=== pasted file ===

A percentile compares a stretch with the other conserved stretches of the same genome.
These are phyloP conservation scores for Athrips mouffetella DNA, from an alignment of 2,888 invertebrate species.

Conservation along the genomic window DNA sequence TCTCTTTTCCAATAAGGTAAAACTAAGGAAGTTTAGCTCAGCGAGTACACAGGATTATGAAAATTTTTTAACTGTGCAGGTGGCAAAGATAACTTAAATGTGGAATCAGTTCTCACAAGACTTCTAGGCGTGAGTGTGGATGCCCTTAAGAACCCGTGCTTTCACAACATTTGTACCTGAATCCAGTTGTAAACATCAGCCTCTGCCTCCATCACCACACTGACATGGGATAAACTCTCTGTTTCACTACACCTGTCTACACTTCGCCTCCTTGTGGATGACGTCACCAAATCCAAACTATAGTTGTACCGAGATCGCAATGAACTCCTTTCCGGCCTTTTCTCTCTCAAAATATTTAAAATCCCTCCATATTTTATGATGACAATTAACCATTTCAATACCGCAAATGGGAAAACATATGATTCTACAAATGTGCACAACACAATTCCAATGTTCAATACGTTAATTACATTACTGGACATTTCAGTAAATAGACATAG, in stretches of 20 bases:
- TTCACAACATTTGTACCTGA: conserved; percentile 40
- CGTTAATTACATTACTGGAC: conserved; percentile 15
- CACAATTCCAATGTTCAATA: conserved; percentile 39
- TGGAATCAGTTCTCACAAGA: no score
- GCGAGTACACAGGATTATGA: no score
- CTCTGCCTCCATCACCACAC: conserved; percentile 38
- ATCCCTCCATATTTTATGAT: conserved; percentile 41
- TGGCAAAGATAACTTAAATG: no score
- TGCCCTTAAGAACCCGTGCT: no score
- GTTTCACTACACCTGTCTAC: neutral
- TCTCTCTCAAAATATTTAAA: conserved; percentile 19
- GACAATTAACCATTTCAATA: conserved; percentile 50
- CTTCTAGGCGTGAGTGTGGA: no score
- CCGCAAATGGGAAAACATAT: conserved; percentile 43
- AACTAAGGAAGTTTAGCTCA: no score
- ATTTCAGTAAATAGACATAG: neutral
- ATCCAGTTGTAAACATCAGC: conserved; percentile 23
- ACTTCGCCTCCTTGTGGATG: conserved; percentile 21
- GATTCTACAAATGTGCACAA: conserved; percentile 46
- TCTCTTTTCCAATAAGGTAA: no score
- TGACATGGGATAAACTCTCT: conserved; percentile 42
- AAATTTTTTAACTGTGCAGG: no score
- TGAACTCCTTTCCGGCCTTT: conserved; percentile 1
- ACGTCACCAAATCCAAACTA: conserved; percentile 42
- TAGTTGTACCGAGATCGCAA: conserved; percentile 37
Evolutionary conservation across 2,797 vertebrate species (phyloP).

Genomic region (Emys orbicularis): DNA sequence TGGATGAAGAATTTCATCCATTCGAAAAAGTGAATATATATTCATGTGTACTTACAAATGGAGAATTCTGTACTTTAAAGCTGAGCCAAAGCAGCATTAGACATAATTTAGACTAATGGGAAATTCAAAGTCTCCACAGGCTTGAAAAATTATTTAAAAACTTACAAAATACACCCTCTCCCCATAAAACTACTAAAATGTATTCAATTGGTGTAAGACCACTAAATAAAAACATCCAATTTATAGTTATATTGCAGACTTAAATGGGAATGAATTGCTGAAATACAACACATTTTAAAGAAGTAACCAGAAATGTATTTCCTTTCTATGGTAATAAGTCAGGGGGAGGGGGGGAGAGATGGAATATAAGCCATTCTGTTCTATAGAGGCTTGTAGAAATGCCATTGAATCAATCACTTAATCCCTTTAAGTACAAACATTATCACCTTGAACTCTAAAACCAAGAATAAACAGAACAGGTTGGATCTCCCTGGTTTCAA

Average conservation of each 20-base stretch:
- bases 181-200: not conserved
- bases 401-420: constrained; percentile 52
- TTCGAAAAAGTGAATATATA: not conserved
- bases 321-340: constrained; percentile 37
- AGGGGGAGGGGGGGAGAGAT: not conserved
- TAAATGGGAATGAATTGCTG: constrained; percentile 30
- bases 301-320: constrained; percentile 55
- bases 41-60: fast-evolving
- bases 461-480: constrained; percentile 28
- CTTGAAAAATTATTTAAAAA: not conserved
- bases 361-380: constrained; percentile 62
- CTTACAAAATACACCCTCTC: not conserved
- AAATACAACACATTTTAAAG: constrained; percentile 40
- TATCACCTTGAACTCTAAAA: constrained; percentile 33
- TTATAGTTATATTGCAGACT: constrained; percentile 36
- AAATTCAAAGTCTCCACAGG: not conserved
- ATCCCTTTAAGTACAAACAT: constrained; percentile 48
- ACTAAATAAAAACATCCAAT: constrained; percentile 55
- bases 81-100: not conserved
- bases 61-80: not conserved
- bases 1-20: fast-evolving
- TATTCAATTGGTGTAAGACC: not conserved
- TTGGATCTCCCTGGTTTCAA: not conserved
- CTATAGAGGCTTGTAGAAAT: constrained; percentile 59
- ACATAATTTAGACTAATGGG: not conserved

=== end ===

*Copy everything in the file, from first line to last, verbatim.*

A percentile compares a stretch with the other conserved stretches of the same genome.
These are phyloP conservation scores for Athrips mouffetella DNA, from an alignment of 2,888 invertebrate species.

Conservation along the genomic window DNA sequence TCTCTTTTCCAATAAGGTAAAACTAAGGAAGTTTAGCTCAGCGAGTACACAGGATTATGAAAATTTTTTAACTGTGCAGGTGGCAAAGATAACTTAAATGTGGAATCAGTTCTCACAAGACTTCTAGGCGTGAGTGTGGATGCCCTTAAGAACCCGTGCTTTCACAACATTTGTACCTGAATCCAGTTGTAAACATCAGCCTCTGCCTCCATCACCACACTGACATGGGATAAACTCTCTGTTTCACTACACCTGTCTACACTTCGCCTCCTTGTGGATGACGTCACCAAATCCAAACTATAGTTGTACCGAGATCGCAATGAACTCCTTTCCGGCCTTTTCTCTCTCAAAATATTTAAAATCCCTCCATATTTTATGATGACAATTAACCATTTCAATACCGCAAATGGGAAAACATATGATTCTACAAATGTGCACAACACAATTCCAATGTTCAATACGTTAATTACATTACTGGACATTTCAGTAAATAGACATAG, in stretches of 20 bases:
- TTCACAACATTTGTACCTGA: conserved; percentile 40
- CGTTAATTACATTACTGGAC: conserved; percentile 15
- CACAATTCCAATGTTCAATA: conserved; percentile 39
- TGGAATCAGTTCTCACAAGA: no score
- GCGAGTACACAGGATTATGA: no score
- CTCTGCCTCCATCACCACAC: conserved; percentile 38
- ATCCCTCCATATTTTATGAT: conserved; percentile 41
- TGGCAAAGATAACTTAAATG: no score
- TGCCCTTAAGAACCCGTGCT: no score
- GTTTCACTACACCTGTCTAC: neutral
- TCTCTCTCAAAATATTTAAA: conserved; percentile 19
- GACAATTAACCATTTCAATA: conserved; percentile 50
- CTTCTAGGCGTGAGTGTGGA: no score
- CCGCAAATGGGAAAACATAT: conserved; percentile 43
- AACTAAGGAAGTTTAGCTCA: no score
- ATTTCAGTAAATAGACATAG: neutral
- ATCCAGTTGTAAACATCAGC: conserved; percentile 23
- ACTTCGCCTCCTTGTGGATG: conserved; percentile 21
- GATTCTACAAATGTGCACAA: conserved; percentile 46
- TCTCTTTTCCAATAAGGTAA: no score
- TGACATGGGATAAACTCTCT: conserved; percentile 42
- AAATTTTTTAACTGTGCAGG: no score
- TGAACTCCTTTCCGGCCTTT: conserved; percentile 1
- ACGTCACCAAATCCAAACTA: conserved; percentile 42
- TAGTTGTACCGAGATCGCAA: conserved; percentile 37
Evolutionary conservation across 2,797 vertebrate species (phyloP).

Genomic region (Emys orbicularis): DNA sequence TGGATGAAGAATTTCATCCATTCGAAAAAGTGAATATATATTCATGTGTACTTACAAATGGAGAATTCTGTACTTTAAAGCTGAGCCAAAGCAGCATTAGACATAATTTAGACTAATGGGAAATTCAAAGTCTCCACAGGCTTGAAAAATTATTTAAAAACTTACAAAATACACCCTCTCCCCATAAAACTACTAAAATGTATTCAATTGGTGTAAGACCACTAAATAAAAACATCCAATTTATAGTTATATTGCAGACTTAAATGGGAATGAATTGCTGAAATACAACACATTTTAAAGAAGTAACCAGAAATGTATTTCCTTTCTATGGTAATAAGTCAGGGGGAGGGGGGGAGAGATGGAATATAAGCCATTCTGTTCTATAGAGGCTTGTAGAAATGCCATTGAATCAATCACTTAATCCCTTTAAGTACAAACATTATCACCTTGAACTCTAAAACCAAGAATAAACAGAACAGGTTGGATCTCCCTGGTTTCAA

Average conservation of each 20-base stretch:
- bases 181-200: not conserved
- bases 401-420: constrained; percentile 52
- TTCGAAAAAGTGAATATATA: not conserved
- bases 321-340: constrained; percentile 37
- AGGGGGAGGGGGGGAGAGAT: not conserved
- TAAATGGGAATGAATTGCTG: constrained; percentile 30
- bases 301-320: constrained; percentile 55
- bases 41-60: fast-evolving
- bases 461-480: constrained; percentile 28
- CTTGAAAAATTATTTAAAAA: not conserved
- bases 361-380: constrained; percentile 62
- CTTACAAAATACACCCTCTC: not conserved
- AAATACAACACATTTTAAAG: constrained; percentile 40
- TATCACCTTGAACTCTAAAA: constrained; percentile 33
- TTATAGTTATATTGCAGACT: constrained; percentile 36
- AAATTCAAAGTCTCCACAGG: not conserved
- ATCCCTTTAAGTACAAACAT: constrained; percentile 48
- ACTAAATAAAAACATCCAAT: constrained; percentile 55
- bases 81-100: not conserved
- bases 61-80: not conserved
- bases 1-20: fast-evolving
- TATTCAATTGGTGTAAGACC: not conserved
- TTGGATCTCCCTGGTTTCAA: not conserved
- CTATAGAGGCTTGTAGAAAT: constrained; percentile 59
- ACATAATTTAGACTAATGGG: not conserved